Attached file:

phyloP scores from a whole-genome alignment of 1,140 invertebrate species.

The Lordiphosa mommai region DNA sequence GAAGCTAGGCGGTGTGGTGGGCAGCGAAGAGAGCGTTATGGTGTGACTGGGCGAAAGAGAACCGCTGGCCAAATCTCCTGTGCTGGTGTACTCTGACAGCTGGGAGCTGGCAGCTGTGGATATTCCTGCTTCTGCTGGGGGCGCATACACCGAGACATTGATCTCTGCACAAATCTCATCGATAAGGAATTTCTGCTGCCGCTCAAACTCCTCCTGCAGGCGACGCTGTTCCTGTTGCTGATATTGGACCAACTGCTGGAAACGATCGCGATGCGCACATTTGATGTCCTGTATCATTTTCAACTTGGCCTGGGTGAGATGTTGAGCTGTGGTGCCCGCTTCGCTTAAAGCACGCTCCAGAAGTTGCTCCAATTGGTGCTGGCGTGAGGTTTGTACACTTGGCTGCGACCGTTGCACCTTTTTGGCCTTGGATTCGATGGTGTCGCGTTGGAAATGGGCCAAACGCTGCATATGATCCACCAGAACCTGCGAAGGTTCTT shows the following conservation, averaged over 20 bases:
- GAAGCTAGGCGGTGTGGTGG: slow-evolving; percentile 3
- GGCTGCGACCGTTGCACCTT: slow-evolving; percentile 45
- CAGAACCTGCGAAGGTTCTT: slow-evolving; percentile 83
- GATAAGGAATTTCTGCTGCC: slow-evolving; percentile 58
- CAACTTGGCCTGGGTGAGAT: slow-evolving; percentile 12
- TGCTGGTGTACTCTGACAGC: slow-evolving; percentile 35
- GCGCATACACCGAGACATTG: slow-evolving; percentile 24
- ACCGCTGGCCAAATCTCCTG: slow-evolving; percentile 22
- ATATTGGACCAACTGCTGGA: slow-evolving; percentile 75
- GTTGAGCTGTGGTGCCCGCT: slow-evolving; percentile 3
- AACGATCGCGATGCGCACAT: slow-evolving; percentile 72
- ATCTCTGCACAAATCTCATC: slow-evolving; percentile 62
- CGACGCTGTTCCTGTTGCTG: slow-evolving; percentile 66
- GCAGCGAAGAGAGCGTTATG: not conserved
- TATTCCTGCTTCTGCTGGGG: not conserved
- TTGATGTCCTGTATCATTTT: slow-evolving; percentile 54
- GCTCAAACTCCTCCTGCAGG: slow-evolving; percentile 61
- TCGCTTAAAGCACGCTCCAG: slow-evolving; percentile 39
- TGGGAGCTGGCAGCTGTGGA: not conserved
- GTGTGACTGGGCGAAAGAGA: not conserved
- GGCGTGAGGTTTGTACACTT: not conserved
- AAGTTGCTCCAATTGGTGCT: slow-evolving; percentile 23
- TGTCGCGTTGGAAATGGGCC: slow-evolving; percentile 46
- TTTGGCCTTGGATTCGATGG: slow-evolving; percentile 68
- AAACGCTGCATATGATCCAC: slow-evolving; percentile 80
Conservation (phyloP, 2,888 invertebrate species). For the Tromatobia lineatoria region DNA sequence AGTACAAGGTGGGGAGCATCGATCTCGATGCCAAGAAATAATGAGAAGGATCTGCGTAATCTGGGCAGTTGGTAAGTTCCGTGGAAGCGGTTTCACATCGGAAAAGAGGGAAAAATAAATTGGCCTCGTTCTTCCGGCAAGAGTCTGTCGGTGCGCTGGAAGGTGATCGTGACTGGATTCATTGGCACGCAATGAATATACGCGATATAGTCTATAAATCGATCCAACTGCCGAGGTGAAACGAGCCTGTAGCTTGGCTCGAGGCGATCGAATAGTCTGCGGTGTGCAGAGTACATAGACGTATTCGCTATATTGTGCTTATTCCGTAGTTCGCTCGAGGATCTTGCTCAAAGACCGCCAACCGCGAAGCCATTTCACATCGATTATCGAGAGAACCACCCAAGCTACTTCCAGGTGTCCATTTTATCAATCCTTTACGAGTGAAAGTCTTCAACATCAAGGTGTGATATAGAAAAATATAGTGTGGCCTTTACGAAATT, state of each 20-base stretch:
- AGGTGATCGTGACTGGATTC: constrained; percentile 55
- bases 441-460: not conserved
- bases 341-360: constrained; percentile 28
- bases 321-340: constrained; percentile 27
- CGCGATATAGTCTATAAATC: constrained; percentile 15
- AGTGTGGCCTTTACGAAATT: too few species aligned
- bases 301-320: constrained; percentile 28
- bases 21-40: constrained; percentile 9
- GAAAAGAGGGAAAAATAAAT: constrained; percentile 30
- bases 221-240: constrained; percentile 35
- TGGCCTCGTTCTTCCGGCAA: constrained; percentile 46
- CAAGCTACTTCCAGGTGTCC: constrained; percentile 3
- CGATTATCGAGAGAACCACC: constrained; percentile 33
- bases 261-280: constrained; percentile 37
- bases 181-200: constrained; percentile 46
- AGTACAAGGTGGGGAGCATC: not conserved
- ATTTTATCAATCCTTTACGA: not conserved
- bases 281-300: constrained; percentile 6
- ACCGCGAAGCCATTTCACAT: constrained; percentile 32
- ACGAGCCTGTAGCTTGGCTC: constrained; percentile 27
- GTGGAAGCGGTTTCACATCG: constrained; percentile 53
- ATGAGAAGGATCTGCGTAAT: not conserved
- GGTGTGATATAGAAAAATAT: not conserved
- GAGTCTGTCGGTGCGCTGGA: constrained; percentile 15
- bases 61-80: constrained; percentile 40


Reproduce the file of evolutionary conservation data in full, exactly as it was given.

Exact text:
phyloP scores from a whole-genome alignment of 1,140 invertebrate species.

The Lordiphosa mommai region DNA sequence GAAGCTAGGCGGTGTGGTGGGCAGCGAAGAGAGCGTTATGGTGTGACTGGGCGAAAGAGAACCGCTGGCCAAATCTCCTGTGCTGGTGTACTCTGACAGCTGGGAGCTGGCAGCTGTGGATATTCCTGCTTCTGCTGGGGGCGCATACACCGAGACATTGATCTCTGCACAAATCTCATCGATAAGGAATTTCTGCTGCCGCTCAAACTCCTCCTGCAGGCGACGCTGTTCCTGTTGCTGATATTGGACCAACTGCTGGAAACGATCGCGATGCGCACATTTGATGTCCTGTATCATTTTCAACTTGGCCTGGGTGAGATGTTGAGCTGTGGTGCCCGCTTCGCTTAAAGCACGCTCCAGAAGTTGCTCCAATTGGTGCTGGCGTGAGGTTTGTACACTTGGCTGCGACCGTTGCACCTTTTTGGCCTTGGATTCGATGGTGTCGCGTTGGAAATGGGCCAAACGCTGCATATGATCCACCAGAACCTGCGAAGGTTCTT shows the following conservation, averaged over 20 bases:
- GAAGCTAGGCGGTGTGGTGG: slow-evolving; percentile 3
- GGCTGCGACCGTTGCACCTT: slow-evolving; percentile 45
- CAGAACCTGCGAAGGTTCTT: slow-evolving; percentile 83
- GATAAGGAATTTCTGCTGCC: slow-evolving; percentile 58
- CAACTTGGCCTGGGTGAGAT: slow-evolving; percentile 12
- TGCTGGTGTACTCTGACAGC: slow-evolving; percentile 35
- GCGCATACACCGAGACATTG: slow-evolving; percentile 24
- ACCGCTGGCCAAATCTCCTG: slow-evolving; percentile 22
- ATATTGGACCAACTGCTGGA: slow-evolving; percentile 75
- GTTGAGCTGTGGTGCCCGCT: slow-evolving; percentile 3
- AACGATCGCGATGCGCACAT: slow-evolving; percentile 72
- ATCTCTGCACAAATCTCATC: slow-evolving; percentile 62
- CGACGCTGTTCCTGTTGCTG: slow-evolving; percentile 66
- GCAGCGAAGAGAGCGTTATG: not conserved
- TATTCCTGCTTCTGCTGGGG: not conserved
- TTGATGTCCTGTATCATTTT: slow-evolving; percentile 54
- GCTCAAACTCCTCCTGCAGG: slow-evolving; percentile 61
- TCGCTTAAAGCACGCTCCAG: slow-evolving; percentile 39
- TGGGAGCTGGCAGCTGTGGA: not conserved
- GTGTGACTGGGCGAAAGAGA: not conserved
- GGCGTGAGGTTTGTACACTT: not conserved
- AAGTTGCTCCAATTGGTGCT: slow-evolving; percentile 23
- TGTCGCGTTGGAAATGGGCC: slow-evolving; percentile 46
- TTTGGCCTTGGATTCGATGG: slow-evolving; percentile 68
- AAACGCTGCATATGATCCAC: slow-evolving; percentile 80
Conservation (phyloP, 2,888 invertebrate species). For the Tromatobia lineatoria region DNA sequence AGTACAAGGTGGGGAGCATCGATCTCGATGCCAAGAAATAATGAGAAGGATCTGCGTAATCTGGGCAGTTGGTAAGTTCCGTGGAAGCGGTTTCACATCGGAAAAGAGGGAAAAATAAATTGGCCTCGTTCTTCCGGCAAGAGTCTGTCGGTGCGCTGGAAGGTGATCGTGACTGGATTCATTGGCACGCAATGAATATACGCGATATAGTCTATAAATCGATCCAACTGCCGAGGTGAAACGAGCCTGTAGCTTGGCTCGAGGCGATCGAATAGTCTGCGGTGTGCAGAGTACATAGACGTATTCGCTATATTGTGCTTATTCCGTAGTTCGCTCGAGGATCTTGCTCAAAGACCGCCAACCGCGAAGCCATTTCACATCGATTATCGAGAGAACCACCCAAGCTACTTCCAGGTGTCCATTTTATCAATCCTTTACGAGTGAAAGTCTTCAACATCAAGGTGTGATATAGAAAAATATAGTGTGGCCTTTACGAAATT, state of each 20-base stretch:
- AGGTGATCGTGACTGGATTC: constrained; percentile 55
- bases 441-460: not conserved
- bases 341-360: constrained; percentile 28
- bases 321-340: constrained; percentile 27
- CGCGATATAGTCTATAAATC: constrained; percentile 15
- AGTGTGGCCTTTACGAAATT: too few species aligned
- bases 301-320: constrained; percentile 28
- bases 21-40: constrained; percentile 9
- GAAAAGAGGGAAAAATAAAT: constrained; percentile 30
- bases 221-240: constrained; percentile 35
- TGGCCTCGTTCTTCCGGCAA: constrained; percentile 46
- CAAGCTACTTCCAGGTGTCC: constrained; percentile 3
- CGATTATCGAGAGAACCACC: constrained; percentile 33
- bases 261-280: constrained; percentile 37
- bases 181-200: constrained; percentile 46
- AGTACAAGGTGGGGAGCATC: not conserved
- ATTTTATCAATCCTTTACGA: not conserved
- bases 281-300: constrained; percentile 6
- ACCGCGAAGCCATTTCACAT: constrained; percentile 32
- ACGAGCCTGTAGCTTGGCTC: constrained; percentile 27
- GTGGAAGCGGTTTCACATCG: constrained; percentile 53
- ATGAGAAGGATCTGCGTAAT: not conserved
- GGTGTGATATAGAAAAATAT: not conserved
- GAGTCTGTCGGTGCGCTGGA: constrained; percentile 15
- bases 61-80: constrained; percentile 40